• Shake hands when meeting, unless you’re meeting a woman (then you wait for her to greet you).
  • Address people you don’t know as Señor, Señora or Señorita and their last name.
  • Clothing is western-style except in the highlands where you see women dressing more traditionally.
  • Music and dance have an important role in Peruvian Society.
  • Use cash here (they take US dollars and Peruvian soles); ATM and credit card accessibility is limited in remote areas, and not all cards are taken when you are in larger cities depending on the location. Only use ATMs in secure buildings and not on the streets. Before you leave for the day, take out the amount of cash you will need.
  • Tipping is not expected, but if you receive especially good service you can add a tip.
  • Do not flush toilet paper down the toilet, use the bin next to the toilet.
Local Laws
  • Be respectful at sacred and historical sites or you will be arrested or detained.
  • Do not use illegal drugs or you will be imprisoned.
  • No artifacts can leave the country. Handcrafted goods that are culturally or historically significant are also tricky to bring home.
  • Carry a photo id at all times (passport or notarized copy)
English Availability In major cities and in tour groups, you can find English
Attitudes Toward Americans Great as long as you don’t look down on them and you at least make an attempt to speak Spanish. Be a gracious guest.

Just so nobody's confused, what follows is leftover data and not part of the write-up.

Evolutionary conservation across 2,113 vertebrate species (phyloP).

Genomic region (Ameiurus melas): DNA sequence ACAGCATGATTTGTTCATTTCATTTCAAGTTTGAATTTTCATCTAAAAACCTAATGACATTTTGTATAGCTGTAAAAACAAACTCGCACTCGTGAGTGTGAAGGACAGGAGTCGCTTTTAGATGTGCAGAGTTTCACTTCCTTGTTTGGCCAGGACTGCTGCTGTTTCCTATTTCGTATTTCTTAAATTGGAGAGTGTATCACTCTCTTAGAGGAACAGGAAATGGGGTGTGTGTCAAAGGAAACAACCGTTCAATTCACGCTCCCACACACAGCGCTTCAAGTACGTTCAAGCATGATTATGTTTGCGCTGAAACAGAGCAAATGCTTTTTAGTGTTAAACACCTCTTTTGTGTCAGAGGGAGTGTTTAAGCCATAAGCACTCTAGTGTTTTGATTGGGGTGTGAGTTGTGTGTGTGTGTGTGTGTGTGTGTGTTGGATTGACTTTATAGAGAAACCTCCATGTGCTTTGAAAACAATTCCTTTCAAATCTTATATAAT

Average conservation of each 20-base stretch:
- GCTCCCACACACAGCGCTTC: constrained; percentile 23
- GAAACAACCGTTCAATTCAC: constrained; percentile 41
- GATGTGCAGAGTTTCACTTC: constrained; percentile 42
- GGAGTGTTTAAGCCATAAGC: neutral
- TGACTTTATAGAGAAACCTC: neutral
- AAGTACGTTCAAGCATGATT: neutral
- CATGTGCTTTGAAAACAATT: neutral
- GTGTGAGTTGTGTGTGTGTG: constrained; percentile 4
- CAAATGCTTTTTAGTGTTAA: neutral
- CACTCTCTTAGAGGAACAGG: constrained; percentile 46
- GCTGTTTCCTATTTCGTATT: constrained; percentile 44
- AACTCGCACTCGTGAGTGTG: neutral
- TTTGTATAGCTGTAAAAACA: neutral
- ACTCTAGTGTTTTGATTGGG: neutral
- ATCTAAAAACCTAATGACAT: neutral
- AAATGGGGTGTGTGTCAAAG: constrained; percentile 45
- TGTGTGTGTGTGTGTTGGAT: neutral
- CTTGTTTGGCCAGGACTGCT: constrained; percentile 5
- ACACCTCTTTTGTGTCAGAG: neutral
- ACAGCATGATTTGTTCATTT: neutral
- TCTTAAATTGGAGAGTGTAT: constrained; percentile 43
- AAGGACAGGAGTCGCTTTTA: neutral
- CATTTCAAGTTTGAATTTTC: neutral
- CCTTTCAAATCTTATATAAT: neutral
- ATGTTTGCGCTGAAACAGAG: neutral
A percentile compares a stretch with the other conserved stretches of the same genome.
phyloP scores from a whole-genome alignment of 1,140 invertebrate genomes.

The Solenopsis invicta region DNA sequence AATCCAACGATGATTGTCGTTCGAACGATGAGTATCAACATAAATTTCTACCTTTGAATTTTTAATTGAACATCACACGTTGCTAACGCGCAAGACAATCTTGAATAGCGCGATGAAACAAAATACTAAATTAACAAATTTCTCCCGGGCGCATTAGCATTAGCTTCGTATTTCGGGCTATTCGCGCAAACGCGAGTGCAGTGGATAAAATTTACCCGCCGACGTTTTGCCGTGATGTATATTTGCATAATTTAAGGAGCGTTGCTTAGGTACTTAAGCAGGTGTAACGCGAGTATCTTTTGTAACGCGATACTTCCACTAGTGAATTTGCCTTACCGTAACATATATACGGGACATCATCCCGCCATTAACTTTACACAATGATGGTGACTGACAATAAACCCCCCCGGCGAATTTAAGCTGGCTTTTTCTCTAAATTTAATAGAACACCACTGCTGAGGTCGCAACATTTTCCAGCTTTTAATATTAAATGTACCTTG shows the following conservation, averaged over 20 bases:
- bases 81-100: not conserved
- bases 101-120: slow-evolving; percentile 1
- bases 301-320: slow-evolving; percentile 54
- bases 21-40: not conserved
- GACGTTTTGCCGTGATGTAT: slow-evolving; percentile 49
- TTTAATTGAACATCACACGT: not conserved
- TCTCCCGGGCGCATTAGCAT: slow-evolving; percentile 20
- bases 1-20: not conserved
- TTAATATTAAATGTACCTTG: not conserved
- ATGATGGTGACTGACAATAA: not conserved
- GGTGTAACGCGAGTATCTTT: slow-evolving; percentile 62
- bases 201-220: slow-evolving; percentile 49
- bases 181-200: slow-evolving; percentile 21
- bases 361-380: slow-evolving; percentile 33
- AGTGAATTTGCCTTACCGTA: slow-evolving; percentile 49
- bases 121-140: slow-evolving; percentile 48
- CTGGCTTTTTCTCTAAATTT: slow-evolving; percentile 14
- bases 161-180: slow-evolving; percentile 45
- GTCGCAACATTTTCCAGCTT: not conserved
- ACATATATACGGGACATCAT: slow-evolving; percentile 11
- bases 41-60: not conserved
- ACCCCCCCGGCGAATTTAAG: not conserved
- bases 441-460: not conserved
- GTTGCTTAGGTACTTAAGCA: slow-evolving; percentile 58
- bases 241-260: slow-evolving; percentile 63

Photography Concerns Not allowed in churches, convents, crypts and catacombs gernally, but ask before you take photos. Theft can be an issue so just maintain the same diligence about your gear as you would in a major US city and you will be fine. Drone photography is no longer allowed at Machu Picchu, and to fly a drone in this country you must get approval by emailing Email: or calling +51-1-6157800. It usually takes seven days to get approval, so plan ahead. Avoid taking photographs of anything of a military nature, public water or electricity plants, police stations, harbours, mines and bridges.
General Safety Peru is generally safe but take precautions as you would in any US city. Do not take unregulated taxis as they could scam you. In Lima, you may want to stick to the more touristy parts of town to feel safe. Petty theft is common as well as con artists trying to scam you.
Emergency Number Police: 105. Ambulance: 117. Fire: 116.
Location of U.S. Embassy / Phone Lima (Avenida La Encalada cdra. 17 s/n, Surco, Lima 33; Telephone: +(51)(1) 618-2000)
Medical Facilities Medical care is generally good in Lima and usually adequate in major cities, but less so elsewhere in Peru. Private, urban health care facilities are often better staffed and equipped than public or rural ones. Public facilities in Cusco are generally inadequate for serious medical conditions.
Vaccinations Needed Yellow fever vaccination is recommended.
Health Concerns The following diseases are prevalent in some parts of Peru: Dengue, Diarrheal disease, Rabies, Yellow Fever, Zika, Malaria, and Typhoid from contaminated water

Bring mosquito repellant

Be aware that Machu Picchu, Cusco, Puno and the Colca Canyon are at high altitude and you will need time to acclimate.

Water Quality Do not drink tap water or well water unless it has been boiled for 3 minutes. Drink bottled water that has been sealed, water that has been disinfected, ice made with bottled or disinfected water, carbonated drinks

Additional Resources

Have you been?  What activities do we have to try out?  What other countries should we consider?

Photos by Dennis Jarvis (Creative Commons), you can find him here:  flickr